What’s so Special About a Special Interest?

First, I need to say that I hate the phrase “special interest.” It sounds demeaning or patronizing. All I can think of is a doddering old great aunt looking over my shoulder at my stamp collection and saying, “well, isn’t that special.”

I’d much rather use “obsession,” or if that’s too extreme, then “specialized interest,” which is more precisely descriptive. But the term most often used in the ASD community is special interest so I’ll use that here, cringing every time I type it.

Okay, with that bit of editorializing out of the way, we can talk about a topic dear to most aspies’ hearts: the special interest. According to the DSM-IV diagnostic criteria for Asperger’s Syndrome, having an “encompassing preoccupation with one or more stereotyped and restricted patterns of interest that is abnormal either in intensity or focus” is a core symptom of AS.

You’ll notice there are two parts to that criteria: intensity or focus. A special interest can be an intense interest in a broad subject (architecture) or a narrowly focused interest (mid-12th century Cistercian monasteries). Generally, narrowly focused interests are also intense, but a special interest doesn’t have to be stereotypically narrow to qualify.

What Does a Special Interest Look Like?

A partial list of my special interests, starting in childhood:

  • Barbies
  • Construction toys (legos, lincoln logs, tinker toys)
  • Text (reading, writing, words, found text, Roget’s thesaurus)
  • Stamps
  • Coins
  • Guinness Book of World Records
  • Baseball cards
  • Sewing (making my own clothes)
  • The stock market
  • M*A*S*H (TV show)
  • The Doors
  • Star Trek:TNG
  • Martial Arts
  • Human detritus (abandoned places, found objects, discarded things, cemeteries)
  • Zen Buddhism
  • Dog training
  • Astronomy, especially Messier objects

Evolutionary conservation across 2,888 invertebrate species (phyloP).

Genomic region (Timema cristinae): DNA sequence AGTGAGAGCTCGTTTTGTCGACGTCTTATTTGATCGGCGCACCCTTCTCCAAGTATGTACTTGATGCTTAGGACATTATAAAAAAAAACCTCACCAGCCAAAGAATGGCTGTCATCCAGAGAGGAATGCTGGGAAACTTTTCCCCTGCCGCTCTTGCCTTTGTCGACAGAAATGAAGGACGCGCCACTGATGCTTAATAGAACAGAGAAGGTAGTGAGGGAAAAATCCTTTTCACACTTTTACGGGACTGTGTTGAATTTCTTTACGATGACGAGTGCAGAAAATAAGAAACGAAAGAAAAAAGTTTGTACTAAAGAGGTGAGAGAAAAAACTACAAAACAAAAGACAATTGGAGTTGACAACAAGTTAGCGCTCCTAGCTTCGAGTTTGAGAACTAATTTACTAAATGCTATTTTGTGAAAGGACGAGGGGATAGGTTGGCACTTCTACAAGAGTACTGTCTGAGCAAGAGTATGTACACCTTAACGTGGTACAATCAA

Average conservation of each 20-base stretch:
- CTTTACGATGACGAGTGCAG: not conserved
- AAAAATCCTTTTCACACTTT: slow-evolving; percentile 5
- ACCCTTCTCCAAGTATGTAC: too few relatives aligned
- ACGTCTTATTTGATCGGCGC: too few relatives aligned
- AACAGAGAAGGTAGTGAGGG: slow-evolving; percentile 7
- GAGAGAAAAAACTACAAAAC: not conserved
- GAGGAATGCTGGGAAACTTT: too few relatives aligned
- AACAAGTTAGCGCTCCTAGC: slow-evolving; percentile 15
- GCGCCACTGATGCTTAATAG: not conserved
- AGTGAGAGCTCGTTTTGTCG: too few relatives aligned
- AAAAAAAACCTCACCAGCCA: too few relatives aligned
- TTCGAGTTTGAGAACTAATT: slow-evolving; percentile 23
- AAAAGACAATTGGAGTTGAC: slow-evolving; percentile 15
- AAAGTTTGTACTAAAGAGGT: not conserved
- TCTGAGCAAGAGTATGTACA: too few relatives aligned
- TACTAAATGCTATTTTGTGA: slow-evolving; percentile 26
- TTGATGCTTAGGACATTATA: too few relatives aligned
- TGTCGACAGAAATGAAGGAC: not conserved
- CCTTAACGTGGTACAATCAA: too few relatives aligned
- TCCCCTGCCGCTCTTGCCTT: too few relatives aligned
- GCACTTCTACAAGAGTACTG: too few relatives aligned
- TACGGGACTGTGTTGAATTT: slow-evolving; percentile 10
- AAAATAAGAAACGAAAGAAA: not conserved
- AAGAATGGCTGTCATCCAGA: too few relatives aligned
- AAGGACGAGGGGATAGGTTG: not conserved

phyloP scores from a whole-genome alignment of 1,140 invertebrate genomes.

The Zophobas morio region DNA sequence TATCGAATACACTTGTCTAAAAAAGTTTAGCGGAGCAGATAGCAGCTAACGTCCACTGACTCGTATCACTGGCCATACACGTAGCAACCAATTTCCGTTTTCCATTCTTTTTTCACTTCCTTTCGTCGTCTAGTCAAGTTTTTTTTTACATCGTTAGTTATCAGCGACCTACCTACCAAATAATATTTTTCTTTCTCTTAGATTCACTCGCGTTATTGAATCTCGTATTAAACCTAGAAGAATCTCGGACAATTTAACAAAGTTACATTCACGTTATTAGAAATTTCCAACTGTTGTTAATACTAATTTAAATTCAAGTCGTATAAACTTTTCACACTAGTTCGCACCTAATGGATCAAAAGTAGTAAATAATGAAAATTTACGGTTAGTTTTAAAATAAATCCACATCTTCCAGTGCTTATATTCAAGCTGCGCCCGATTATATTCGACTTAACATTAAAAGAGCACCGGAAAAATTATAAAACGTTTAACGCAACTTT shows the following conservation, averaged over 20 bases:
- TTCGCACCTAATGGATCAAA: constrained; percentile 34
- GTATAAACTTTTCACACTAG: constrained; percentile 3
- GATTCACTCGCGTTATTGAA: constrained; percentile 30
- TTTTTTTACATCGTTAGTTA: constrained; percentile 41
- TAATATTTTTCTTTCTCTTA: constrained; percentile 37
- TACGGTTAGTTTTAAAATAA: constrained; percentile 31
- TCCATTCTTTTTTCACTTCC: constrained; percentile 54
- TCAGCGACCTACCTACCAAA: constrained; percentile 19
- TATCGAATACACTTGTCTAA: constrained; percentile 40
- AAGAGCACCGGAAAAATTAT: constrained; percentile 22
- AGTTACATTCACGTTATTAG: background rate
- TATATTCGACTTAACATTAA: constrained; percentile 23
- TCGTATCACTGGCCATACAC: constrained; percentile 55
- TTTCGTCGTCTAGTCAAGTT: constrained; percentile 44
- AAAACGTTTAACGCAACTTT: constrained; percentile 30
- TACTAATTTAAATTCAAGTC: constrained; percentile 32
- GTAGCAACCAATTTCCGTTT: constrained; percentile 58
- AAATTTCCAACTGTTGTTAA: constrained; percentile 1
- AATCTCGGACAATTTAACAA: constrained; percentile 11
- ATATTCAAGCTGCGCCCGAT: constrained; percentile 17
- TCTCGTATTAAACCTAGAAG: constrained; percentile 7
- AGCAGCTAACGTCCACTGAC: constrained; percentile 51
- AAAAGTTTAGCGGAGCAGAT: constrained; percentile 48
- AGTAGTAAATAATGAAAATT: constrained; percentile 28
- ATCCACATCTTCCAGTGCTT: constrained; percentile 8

• The Choson Dynasty
  • Shamanism
  • National parks
  • Running
  • Autism (!)

You can look at the list and think, “but everyone has hobbies, what’s so special about yours?” Like much of what differentiates an Asperger’s trait from a general personality quirk, the answer is the degree to which the trait is present.

For example, when I took up running, I didn’t just go out and jog a few times a week. I read books about training for marathons. I found workout plans online and joined a training site to get personalized drills. I learned about Fartlek and track workouts and running technique. I signed up for road races. Ten years later, I spend more on running clothes and shoes than on everyday clothes. I use a heart rate monitor and a distance tracker to record my workouts. If I go on vacation, I pack all of running stuff. I don’t just like to run occasionally; running is an integral part of my life. It fills a very specific need.

A visual representation of some of my special interests over the years

Shelter from the Storm

That’s a key differentiator between a run-of the-mill hobby and an Aspergerian special interest. Spending time engaged in a special interest fulfills a specific need for aspies. It’s more than just a pleasant way to pass the time. For me, indulging in a special interest is how I recharge myself. It’s comforting. It allows me to completely immerse myself in something that intensely interests me while tuning out the rest of the world. If you have a favorite movie that you rewatch or a book you like to return to again and again, it’s a bit like that.

Special Interests Gone Wild

The danger in special interests is that they can become consuming. They can take over every conversation, every free minute of the day, every thought, if you let them. They can be a refuge or a hiding place.

There are days when I’m so engrossed in writing and/or work (I’ve made one of my special interests into a career) that I’ll happily spend eight or ten or twelve hours at the computer. I put dinner on the stove and then forget about it until I smell it burning. The sun sets and hours later I realize the house is pitch dark. If the dog didn’t nudge my elbow when it was time for her to go out or be fed, I would forget that she existed.